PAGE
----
About half of all Americans take steps to limit or avoid saturated fats, the kind found in foods like fatty red meat and cream. But fewer than one-third stick to the limit set by the Dietary Guidelines for Americans to keep saturated fat intake under 10% of daily calories.
You might be surprised to learn that the single biggest source of saturated fats -- 35% -- comes from mixed dishes, especially those with both cheese and meat. Think lasagna, burritos and pizza.
A gram of fat has twice the calories of a gram of protein or carbohydrate, so if you're trying to lose weight, cutting back on fat frees up calories for foods with greater volume.
One way to scale back is by limiting prepared foods. Fat is often added to make them taste better, rather than to add any nutritional value.
Home cooking lets you control fat content, but it doesn't have to be complicated. Rather than preparing complicated recipes, simplify by broiling or baking chicken or fish to serve with sides. Meat can be on the menu once or twice a week, but choose lean cuts of beef and pork, and trim away all the white fat you can.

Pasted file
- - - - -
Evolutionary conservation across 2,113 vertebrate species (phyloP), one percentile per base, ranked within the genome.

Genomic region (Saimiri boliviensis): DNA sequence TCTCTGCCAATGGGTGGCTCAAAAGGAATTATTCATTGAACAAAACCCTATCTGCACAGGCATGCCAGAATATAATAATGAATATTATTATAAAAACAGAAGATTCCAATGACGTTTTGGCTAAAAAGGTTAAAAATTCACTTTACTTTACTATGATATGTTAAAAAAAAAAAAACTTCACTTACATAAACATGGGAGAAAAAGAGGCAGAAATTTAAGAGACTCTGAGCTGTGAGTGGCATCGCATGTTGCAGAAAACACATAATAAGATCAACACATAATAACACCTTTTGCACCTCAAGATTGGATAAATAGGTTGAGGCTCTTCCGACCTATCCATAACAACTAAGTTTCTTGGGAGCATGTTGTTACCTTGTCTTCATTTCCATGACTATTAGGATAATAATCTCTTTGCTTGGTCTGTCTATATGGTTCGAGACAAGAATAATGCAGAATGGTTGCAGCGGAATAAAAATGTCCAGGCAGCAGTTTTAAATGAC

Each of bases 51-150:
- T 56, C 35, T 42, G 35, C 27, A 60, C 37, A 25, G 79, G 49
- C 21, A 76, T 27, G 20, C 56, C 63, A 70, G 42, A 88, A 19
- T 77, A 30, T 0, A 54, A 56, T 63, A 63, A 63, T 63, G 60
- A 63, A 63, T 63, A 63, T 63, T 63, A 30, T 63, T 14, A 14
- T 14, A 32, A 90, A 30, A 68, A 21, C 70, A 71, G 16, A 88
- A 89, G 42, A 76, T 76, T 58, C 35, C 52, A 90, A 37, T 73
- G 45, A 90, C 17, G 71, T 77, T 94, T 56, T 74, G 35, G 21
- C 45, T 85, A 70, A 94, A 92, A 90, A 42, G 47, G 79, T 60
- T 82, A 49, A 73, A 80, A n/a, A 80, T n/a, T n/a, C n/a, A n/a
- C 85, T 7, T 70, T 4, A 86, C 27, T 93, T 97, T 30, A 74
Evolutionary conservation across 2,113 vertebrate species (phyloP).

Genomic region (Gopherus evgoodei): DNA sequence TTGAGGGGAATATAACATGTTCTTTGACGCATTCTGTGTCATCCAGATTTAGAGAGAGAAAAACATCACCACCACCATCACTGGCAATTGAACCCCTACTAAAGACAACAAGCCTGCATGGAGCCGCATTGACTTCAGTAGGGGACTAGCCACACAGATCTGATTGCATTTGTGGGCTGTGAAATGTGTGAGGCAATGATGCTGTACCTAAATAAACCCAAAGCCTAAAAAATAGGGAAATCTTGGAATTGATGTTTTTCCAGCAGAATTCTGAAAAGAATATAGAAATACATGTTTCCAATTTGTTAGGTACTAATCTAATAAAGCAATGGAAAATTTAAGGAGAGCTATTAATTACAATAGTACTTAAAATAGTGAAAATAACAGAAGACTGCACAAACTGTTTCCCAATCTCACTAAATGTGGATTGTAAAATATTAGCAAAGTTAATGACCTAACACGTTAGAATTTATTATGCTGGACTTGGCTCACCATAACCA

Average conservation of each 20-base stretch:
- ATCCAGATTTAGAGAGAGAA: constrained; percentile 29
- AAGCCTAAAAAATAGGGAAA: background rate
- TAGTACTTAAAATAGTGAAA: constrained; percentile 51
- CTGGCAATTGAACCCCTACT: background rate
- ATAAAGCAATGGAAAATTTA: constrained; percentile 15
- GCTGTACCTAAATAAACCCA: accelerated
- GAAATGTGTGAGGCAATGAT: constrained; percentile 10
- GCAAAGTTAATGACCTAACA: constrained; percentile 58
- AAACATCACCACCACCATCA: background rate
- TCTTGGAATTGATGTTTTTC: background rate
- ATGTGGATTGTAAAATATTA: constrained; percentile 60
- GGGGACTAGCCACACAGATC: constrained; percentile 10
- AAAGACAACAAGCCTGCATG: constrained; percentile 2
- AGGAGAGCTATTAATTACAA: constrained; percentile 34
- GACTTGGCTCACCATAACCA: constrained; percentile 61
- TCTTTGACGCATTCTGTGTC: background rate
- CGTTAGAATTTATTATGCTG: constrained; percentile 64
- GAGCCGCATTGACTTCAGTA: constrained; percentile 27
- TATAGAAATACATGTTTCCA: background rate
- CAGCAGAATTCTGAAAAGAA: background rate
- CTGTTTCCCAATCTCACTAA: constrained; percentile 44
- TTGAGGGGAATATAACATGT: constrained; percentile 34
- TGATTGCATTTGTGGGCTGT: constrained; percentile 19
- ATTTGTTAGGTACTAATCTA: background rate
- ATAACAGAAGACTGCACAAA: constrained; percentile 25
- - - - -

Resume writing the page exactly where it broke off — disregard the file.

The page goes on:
When you do make recipes that call for meat and cheese, replace half the meat with vegetables or beans. Use grated parmesan, which goes farther than mozzarella, to top a dish and low- or no-fat ricotta when you want to add creaminess.
Use plant-based oils for sauteeing. They're healthier than butter, but still reduce the amount of oil you use by between one-third and one-half. You're not likely to notice any taste difference, especially if you flavor your food with herbs or spices.
And avoid dishes fried in fats, especially with breading, because it's impossible to know how much fat is getting soaked up.
Health.gov has more on dietary fat and how much you should be eating.